- The Evolution of Chemical Signal Receptor Systems: From Slime Molds to Man
(John Tyler Bonner)
The title is a bit inaccurate: the essay really only discusses simple chemical receptor systems (in particular those of slime molds), and the author's claim that the nervous systems of higher animals are only quantitatively different seems more than a little dubious.
- Evolutionary Origins of Sex (L. Margulis and D. Sagan)
So you thought you knew all the different kinds of sex? Well what about these:
Amixis - absence of meiosis and fertilisation at any stage in the life cycle
Automixis - syngamy or karyogamy of nuclei or sells derived from the same parent
Arrhenotoky - parthenogenetically produced haploid males and amphimictically produced diploid females
Tychoparthogenesis - occasional partheogenesis
The basic argument is that sexual processes come in a very wide variety of kinds and are separate from reproduction in most taxa. The difficulty is not explaining the evolution of sex — different sexual processes have evolved multiple times, and have been lost multiple times. It is not strange that almost all 'higher' vertebrates use gametic meiosis, what is strange is that so few of them have reverted to asexuality. The explanation offered is that due to historical developments sex has become so closely linked to reproduction, embryology and development that it is now an indispensable part of the life cycle.
- Deception, the way of all flesh, firefly signalling and systematics
(James E. Lloyd)
This is really two separate essays: a extensive catalogue of deception in assorted species and a discussion of firefly signalling. The catalogue is interesting but the viewpoint seems dominated by Dawkins' idea that all communication is based on deception. The discussion of firefly behaviour is really interesting — the author clearly knows what he is talking about and the details are quite amazing.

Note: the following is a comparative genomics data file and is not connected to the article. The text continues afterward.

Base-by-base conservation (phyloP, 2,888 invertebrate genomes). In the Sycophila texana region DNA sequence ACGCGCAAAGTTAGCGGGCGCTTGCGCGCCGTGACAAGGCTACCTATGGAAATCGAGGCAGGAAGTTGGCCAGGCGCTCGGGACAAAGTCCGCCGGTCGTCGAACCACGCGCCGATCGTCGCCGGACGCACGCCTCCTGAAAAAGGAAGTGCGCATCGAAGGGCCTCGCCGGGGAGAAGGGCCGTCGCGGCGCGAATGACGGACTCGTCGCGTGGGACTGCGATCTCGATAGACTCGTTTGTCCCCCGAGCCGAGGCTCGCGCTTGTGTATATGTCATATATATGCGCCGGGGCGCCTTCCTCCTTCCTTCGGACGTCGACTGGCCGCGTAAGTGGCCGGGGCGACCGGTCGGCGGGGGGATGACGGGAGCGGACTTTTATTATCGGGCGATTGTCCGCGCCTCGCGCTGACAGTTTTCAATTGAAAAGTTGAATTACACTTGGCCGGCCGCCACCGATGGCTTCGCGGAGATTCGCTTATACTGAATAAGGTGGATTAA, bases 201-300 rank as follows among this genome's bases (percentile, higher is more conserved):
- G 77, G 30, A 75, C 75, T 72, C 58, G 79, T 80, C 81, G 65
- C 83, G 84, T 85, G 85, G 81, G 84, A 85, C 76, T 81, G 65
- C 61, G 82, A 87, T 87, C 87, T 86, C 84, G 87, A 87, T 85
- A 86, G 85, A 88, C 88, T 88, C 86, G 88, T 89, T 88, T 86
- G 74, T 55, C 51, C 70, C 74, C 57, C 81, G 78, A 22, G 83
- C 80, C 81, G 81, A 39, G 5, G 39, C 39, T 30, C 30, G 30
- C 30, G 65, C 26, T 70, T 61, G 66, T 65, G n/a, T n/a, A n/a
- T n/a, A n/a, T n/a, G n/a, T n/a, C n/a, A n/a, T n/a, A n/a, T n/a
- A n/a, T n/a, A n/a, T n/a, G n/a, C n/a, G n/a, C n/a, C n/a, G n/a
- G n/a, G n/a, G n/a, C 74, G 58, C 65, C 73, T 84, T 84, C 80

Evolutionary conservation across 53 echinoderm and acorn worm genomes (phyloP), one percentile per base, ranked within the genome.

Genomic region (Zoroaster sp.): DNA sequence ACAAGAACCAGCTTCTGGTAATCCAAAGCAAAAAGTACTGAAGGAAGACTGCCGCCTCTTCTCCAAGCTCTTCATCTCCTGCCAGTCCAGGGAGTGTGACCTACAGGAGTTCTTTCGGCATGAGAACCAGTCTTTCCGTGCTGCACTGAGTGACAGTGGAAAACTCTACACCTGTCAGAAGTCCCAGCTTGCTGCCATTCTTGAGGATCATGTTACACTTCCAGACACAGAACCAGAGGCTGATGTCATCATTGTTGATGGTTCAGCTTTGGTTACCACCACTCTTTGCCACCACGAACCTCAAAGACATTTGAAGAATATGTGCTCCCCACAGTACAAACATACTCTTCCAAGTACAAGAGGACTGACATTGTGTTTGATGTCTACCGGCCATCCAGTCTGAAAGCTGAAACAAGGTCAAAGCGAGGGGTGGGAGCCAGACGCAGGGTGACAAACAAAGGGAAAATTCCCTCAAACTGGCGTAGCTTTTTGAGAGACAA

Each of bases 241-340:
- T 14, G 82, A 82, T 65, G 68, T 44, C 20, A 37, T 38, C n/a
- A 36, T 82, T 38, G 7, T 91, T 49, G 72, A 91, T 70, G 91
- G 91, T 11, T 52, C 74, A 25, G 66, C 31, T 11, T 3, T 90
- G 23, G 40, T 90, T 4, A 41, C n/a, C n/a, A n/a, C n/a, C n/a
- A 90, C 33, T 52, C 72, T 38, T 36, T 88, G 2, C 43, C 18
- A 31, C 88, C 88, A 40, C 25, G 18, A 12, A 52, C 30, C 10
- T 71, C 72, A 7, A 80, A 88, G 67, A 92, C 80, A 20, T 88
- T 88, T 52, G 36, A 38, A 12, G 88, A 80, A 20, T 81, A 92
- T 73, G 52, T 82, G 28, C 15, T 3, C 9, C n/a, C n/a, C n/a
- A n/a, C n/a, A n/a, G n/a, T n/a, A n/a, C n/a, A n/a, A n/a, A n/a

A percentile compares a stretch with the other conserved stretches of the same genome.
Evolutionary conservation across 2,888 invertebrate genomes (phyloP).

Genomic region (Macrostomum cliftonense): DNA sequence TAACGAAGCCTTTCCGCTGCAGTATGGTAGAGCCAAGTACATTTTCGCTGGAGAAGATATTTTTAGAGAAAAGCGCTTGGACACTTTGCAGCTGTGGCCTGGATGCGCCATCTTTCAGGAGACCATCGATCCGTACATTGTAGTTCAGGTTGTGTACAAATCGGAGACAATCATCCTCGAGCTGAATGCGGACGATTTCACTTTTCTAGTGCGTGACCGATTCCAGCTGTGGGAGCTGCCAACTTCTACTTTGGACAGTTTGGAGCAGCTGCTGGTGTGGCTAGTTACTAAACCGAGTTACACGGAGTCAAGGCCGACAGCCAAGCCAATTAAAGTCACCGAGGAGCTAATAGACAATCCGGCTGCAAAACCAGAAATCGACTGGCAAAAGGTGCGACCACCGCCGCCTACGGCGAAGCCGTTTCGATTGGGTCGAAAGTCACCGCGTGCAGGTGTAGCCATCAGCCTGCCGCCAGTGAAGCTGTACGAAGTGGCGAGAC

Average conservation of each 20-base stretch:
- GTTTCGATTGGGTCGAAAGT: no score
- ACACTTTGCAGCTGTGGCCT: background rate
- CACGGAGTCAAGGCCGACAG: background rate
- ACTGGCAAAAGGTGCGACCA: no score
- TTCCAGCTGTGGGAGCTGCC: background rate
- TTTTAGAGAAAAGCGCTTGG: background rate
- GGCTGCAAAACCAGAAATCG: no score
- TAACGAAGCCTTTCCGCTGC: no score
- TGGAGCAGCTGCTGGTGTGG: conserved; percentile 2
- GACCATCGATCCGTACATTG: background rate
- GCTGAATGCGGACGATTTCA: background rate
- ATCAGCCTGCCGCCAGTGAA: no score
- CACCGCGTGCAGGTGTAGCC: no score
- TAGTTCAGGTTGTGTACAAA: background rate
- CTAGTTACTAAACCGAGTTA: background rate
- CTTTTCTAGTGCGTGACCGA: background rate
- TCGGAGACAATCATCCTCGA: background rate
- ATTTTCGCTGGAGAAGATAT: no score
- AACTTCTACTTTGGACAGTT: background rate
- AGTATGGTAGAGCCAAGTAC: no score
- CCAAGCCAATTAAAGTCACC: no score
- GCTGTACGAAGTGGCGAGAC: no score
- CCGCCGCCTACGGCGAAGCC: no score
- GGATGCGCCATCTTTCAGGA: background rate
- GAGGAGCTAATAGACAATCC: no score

- Two Ways to be a Tropical Big Moth: Santa Rosa Saturniids and Spingids
(Daniel H. Janzen)
This is a description of large tropical moths in a Central American national park. It covers the details of ecological niches, mating strategies, life histories, and in a brief conclusion describes how these are relevant to the evolutionary history and population genetics of the taxa in question. I think the extensive tables of data could (and should) have been omitted (this is the longest essay in the book), but the colour photos are attractive. Very readable (perhaps surprisingly considering the rather specific subject).
- Size Inequalities and Fitness in Plant Populations (Otto T. Solbrig
and Dorothy J. Solbrig)
Not terribly exciting. Basically a discussion of the reasons for particular size distributions in plant populations.
- Multilocus Dynamics (Michael T. Clegg)
This is the most mathematical of the essays in the book. The primary topic is the extent to which epistasis (interactive effects between different loci undergoing selection) is important in understanding the dynamics of population gene frequencies. Some simple models for linkage disequilibrium, hitchhiking selection and associative overdominance are discussed with particular attention to empirically verifiable predictions.
- Hierarchy and evolution (Niles Eldredge and Stanley N. Salthe)
A philosophical and very (too?) formal attempt to describe a hierarchical theory of evolution, as an alternative to the "modern neo-Darwinian synthesis". Too complicated to understand after one reading!
- Narrow Approaches to Phylogeny: A Review of Nine Books of Cladism
(Michael T. Ghiselin)
This is an attack on excessively narrow approaches to phylogeny. The books reviewed all represent cladistic approaches to phylogeny that use only narrow anatomical characteristics and refuse to use data from ecology, molecular genetics, evolutionary history, or other disciplines. The point made is that phylogenetics, as well as being used by these disciplines, can and should use them in return. Much of the problems of cladistic phylogeny is shown to be due to a failure to understand the fundamental difference between classes and individuals.